Many survivors of child abuse tell me they don’t experience the emotion of anger. Biologically, anger is our warning sign that something is wrong for us. We know we’re angry because we feel it in our bodies. What happens, then, to prevent many victims of abuse from experiencing this warning sign?
In Confessions of a Trauma Therapist, I describe the first time I experienced anger. I’d left my parents’ home and was living in my university residence. To my surprise, I found myself raging at the dry cleaner that may have ruined my blouse. This was an entirely new experience (Confessions of a Trauma Therapist, page 35.)
Do you know how it feels in your body when you’re angry? Would it be possible to simply sit with this physically felt response to a situation in your life? Would you be willing to let it tell you its story? This is how Focusing approaches the felt sense of an emotion. Perhaps some part of you doesn’t want you paying attention to your anger? Please just be curious and non-judgmental.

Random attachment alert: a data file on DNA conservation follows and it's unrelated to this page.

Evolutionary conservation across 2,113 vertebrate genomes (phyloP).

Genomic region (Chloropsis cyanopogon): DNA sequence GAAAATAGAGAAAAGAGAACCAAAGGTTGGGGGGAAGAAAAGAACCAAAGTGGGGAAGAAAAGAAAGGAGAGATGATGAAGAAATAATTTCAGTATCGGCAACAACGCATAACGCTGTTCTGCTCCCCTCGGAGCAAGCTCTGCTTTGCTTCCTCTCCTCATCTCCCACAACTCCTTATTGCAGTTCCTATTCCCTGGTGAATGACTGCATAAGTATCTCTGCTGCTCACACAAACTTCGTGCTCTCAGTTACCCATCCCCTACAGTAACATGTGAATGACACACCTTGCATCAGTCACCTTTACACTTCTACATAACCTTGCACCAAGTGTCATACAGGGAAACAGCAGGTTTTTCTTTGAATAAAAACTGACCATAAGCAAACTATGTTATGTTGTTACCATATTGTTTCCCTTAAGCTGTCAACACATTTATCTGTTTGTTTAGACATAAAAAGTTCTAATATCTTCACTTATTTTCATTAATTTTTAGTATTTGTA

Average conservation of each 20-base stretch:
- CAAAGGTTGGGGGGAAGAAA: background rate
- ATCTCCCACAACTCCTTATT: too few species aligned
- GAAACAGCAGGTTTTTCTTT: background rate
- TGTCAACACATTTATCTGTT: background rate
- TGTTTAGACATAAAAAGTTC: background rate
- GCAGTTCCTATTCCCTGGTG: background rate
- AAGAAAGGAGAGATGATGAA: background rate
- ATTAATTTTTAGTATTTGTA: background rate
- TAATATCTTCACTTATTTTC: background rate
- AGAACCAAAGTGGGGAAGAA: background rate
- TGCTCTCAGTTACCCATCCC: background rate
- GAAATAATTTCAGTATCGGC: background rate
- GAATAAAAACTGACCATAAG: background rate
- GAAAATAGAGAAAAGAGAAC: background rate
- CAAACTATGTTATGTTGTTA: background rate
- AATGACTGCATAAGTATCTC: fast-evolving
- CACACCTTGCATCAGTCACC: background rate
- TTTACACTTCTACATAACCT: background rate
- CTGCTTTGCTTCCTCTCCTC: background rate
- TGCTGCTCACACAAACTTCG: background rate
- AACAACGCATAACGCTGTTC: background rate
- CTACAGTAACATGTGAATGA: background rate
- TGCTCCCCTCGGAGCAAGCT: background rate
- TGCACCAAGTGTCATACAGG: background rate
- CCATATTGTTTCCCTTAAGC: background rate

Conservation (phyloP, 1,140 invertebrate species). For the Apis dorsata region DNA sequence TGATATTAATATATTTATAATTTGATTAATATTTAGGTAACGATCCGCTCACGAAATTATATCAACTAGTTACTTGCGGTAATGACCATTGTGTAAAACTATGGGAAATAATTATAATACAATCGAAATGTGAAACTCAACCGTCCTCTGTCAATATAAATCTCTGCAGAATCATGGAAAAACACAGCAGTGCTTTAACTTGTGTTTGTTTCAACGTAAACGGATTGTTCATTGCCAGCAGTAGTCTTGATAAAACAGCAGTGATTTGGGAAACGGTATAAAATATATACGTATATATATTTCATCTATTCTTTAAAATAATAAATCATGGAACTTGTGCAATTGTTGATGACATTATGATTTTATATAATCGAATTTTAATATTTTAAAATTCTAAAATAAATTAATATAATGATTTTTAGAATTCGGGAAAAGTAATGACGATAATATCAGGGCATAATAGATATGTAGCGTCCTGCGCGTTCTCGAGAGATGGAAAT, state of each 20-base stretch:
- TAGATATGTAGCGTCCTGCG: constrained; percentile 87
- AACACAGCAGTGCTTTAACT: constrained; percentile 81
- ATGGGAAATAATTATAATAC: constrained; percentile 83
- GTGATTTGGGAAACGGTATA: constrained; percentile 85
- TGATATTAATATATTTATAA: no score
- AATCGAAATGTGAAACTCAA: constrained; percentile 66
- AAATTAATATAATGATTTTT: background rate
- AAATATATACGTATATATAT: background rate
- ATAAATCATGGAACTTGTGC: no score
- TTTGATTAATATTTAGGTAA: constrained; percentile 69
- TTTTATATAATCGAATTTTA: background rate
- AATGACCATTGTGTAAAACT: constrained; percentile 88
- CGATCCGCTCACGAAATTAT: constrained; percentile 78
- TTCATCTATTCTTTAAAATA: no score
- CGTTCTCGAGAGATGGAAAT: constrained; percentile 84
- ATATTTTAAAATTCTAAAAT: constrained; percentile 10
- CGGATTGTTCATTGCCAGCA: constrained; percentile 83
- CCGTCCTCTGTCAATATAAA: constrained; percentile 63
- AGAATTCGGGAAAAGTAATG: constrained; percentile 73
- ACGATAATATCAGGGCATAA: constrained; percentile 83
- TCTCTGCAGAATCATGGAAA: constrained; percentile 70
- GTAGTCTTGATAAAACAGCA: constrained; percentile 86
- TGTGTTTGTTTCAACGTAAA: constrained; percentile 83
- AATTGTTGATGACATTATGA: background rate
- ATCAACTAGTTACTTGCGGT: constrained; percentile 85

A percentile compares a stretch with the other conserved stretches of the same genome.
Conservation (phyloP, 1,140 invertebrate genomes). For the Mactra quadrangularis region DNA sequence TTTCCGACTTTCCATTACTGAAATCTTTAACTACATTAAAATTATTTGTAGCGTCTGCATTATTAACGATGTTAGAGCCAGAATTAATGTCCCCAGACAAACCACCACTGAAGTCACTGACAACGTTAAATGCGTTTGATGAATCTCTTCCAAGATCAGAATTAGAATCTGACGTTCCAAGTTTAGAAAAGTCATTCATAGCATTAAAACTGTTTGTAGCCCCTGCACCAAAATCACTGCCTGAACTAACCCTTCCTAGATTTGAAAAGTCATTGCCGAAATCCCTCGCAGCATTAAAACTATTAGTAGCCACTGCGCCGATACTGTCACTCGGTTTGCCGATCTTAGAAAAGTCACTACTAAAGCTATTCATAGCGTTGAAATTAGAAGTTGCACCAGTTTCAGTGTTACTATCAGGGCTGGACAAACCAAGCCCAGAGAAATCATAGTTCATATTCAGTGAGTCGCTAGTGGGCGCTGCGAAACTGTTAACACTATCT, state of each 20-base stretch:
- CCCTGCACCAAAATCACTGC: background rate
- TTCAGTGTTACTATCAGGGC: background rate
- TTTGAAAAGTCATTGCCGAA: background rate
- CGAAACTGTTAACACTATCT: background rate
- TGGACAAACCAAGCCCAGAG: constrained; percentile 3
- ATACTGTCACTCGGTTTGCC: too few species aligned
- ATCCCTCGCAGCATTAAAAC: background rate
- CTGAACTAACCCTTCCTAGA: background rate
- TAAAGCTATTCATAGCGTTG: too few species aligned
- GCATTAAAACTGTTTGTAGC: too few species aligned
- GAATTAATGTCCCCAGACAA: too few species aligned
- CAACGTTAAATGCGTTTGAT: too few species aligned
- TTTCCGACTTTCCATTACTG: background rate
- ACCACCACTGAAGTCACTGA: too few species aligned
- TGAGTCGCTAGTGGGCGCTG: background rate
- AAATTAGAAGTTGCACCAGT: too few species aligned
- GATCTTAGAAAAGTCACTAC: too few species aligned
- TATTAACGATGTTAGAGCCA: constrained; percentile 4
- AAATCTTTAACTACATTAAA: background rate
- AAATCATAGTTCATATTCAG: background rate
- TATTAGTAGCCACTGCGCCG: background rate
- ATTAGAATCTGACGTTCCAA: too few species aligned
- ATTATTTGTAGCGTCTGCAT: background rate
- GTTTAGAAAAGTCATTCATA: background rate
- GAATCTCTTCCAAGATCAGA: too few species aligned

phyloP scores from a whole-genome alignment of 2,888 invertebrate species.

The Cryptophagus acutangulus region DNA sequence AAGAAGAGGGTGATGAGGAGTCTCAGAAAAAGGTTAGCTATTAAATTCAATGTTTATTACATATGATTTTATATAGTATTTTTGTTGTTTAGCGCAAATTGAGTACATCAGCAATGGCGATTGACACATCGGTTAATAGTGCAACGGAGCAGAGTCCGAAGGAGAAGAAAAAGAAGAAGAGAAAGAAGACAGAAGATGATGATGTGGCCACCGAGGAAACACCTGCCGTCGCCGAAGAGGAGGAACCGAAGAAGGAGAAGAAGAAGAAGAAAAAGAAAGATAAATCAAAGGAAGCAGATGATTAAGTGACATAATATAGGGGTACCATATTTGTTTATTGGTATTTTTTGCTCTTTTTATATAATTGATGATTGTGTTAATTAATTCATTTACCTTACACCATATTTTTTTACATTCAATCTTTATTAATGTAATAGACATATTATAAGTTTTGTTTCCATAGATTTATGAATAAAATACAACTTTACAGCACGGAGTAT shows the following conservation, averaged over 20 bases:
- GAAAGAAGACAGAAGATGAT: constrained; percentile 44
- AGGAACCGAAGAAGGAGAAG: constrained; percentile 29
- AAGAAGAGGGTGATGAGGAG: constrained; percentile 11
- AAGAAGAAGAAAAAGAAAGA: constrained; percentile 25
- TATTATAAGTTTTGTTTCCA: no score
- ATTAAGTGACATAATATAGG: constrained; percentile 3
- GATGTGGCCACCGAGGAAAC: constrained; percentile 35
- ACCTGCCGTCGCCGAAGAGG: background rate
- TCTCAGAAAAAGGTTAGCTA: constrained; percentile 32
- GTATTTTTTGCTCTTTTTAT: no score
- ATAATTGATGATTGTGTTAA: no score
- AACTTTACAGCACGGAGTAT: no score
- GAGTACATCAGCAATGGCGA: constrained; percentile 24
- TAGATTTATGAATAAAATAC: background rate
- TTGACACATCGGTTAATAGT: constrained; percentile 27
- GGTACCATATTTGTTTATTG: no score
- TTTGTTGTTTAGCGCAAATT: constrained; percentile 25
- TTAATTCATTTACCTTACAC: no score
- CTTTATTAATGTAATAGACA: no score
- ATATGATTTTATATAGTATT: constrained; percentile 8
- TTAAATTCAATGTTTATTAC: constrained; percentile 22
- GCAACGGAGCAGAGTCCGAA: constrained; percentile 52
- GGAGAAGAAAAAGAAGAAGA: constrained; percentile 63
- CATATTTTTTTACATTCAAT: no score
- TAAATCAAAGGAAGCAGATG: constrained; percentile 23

Why is it that people who have been victimized by child abuse often feel anger for the adults who failed to protect but not for the perpetrator?
What happens to block this life-saving response? Why can’t we muster our anger for people who wrong us?
Thanks to the folks who replied to my question about directing rage against the non-abusing parent or passive authority figures, I gained a new insight. (I directed my rage against my mother who didn’t protect me, not against my abusing father.) My new insight is this: whenever I tried to think about my father I dissociated. It’s very hard to experience anger when your head is fogged over.
If you have trouble accessing your reasonable anger, ask yourself what that’s all about. Remember this: when we’ve been harmed it’s normal and healthy to feel anger.
For Further Reading: The Dance of Anger: A Woman’s Guide to Changing the Patterns of Intimate Relationships, Harriet Lerner, Harper Collins, Inc., New York, N.Y. 1997.